The study of cerebrovascular anatomy can be difficult and may take time due to its intrinsic complexity. However, it can also be difficult for the following reasons: the excessive description of neuroanatomy making articles hard to read, the unclear clinical application of what is written, the use of simplified or intricate schematic drawings that are not always appropriate for effective teaching, the poor quality of neuroanatomy dissections and the use of unusual views of figures that are not strictly related to the most frequent neuroimages to be interpreted in daily practice. Because of this, we designed an article that incorporates original and accurate anatomical dissections in an attempt to improve its comprehensibility. Five formalin-fixed adult cadaveric heads, whose vessels were injected with a colored silicone mixture (red for arteries and blue for veins), were dissected and examined under a microscope with magnifications from 3× to 40×. Special emphasis has been placed on correlating topographic anatomy with routine neuroimaging studies from computed tomographic angiography (CTA) and digital subtraction angiography (DSA). The essential surgical anatomy in a neurosurgeon’s daily practice is also described. The cadaveric dissections included in this study contribute to the understanding of the cerebrovascular anatomy necessary for the neurosurgeon’s daily practice. Full article
(This article belongs to the Special Issue Neurosurgery and Neuroanatomy)
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Systematic Review
Vibrotactile-Based Rehabilitation on Balance and Gait in Patients with Neurological Diseases: A Systematic Review and Metanalysis
Brain Sci. 2021, 11(4), 518; https://doi.org/10.3390/brainsci11040518 - 19 Apr 2021
Cited by 2 | Viewed by 2176
Abstract
Postural instability and fear of falling represent two major causes of decreased mobility and quality of life in cerebrovascular and neurologic diseases. In recent years, rehabilitation strategies were carried out considering a combined sensorimotor intervention and an active involvement of the patients during [...] Read more.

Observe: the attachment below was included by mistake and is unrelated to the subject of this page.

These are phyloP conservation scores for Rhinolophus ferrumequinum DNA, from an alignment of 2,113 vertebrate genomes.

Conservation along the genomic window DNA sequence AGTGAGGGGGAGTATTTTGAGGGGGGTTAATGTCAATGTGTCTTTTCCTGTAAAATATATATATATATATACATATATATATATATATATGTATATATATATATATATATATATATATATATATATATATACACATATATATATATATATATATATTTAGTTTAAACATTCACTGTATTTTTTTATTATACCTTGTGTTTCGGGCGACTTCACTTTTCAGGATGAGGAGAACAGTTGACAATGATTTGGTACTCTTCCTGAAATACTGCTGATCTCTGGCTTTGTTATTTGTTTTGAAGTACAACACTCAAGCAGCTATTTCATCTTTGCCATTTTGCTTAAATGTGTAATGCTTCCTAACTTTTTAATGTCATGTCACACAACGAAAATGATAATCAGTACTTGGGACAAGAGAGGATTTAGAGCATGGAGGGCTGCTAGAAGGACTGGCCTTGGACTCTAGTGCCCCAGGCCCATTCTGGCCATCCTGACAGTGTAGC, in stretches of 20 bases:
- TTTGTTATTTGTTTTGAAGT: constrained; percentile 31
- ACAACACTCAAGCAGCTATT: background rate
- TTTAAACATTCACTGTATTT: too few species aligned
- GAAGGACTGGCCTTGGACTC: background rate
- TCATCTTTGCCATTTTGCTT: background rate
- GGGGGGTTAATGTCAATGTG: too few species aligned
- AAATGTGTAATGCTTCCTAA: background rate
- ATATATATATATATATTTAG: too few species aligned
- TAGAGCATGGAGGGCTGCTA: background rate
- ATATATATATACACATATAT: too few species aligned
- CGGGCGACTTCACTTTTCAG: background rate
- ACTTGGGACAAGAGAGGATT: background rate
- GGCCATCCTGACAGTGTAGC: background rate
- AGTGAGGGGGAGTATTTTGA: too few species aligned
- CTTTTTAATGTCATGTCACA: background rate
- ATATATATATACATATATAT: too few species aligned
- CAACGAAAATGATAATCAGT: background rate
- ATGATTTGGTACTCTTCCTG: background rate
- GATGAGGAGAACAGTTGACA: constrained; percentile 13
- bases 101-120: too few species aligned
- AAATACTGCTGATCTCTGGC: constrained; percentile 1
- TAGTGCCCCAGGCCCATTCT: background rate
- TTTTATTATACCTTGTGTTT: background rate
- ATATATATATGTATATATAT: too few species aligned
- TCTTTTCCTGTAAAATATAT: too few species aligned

Postural instability and fear of falling represent two major causes of decreased mobility and quality of life in cerebrovascular and neurologic diseases. In recent years, rehabilitation strategies were carried out considering a combined sensorimotor intervention and an active involvement of the patients during the rehabilitation sessions. Accordingly, new technological devices and paradigms have been developed to increase the effectiveness of rehabilitation by integrating multisensory information and augmented feedback promoting the involvement of the cognitive paradigm in neurorehabilitation. In this context, the vibrotactile feedback (VF) could represent a peripheral therapeutic input, in order to provide spatial proprioceptive information to guide the patient during task-oriented exercises. The present systematic review and metanalysis aimed to explore the effectiveness of the VF on balance and gait rehabilitation in patients with neurological and cerebrovascular diseases. A total of 18 studies met the inclusion criteria and were included. Due to the lack of high-quality studies and heterogeneity of treatments protocols, clinical practice recommendations on the efficacy of VF cannot be made. Results show that VF-based intervention could be a safe complementary sensory-motor approach for balance and gait rehabilitation in patients with neurological and cerebrovascular diseases. More high-quality randomized controlled trials are needed. Full article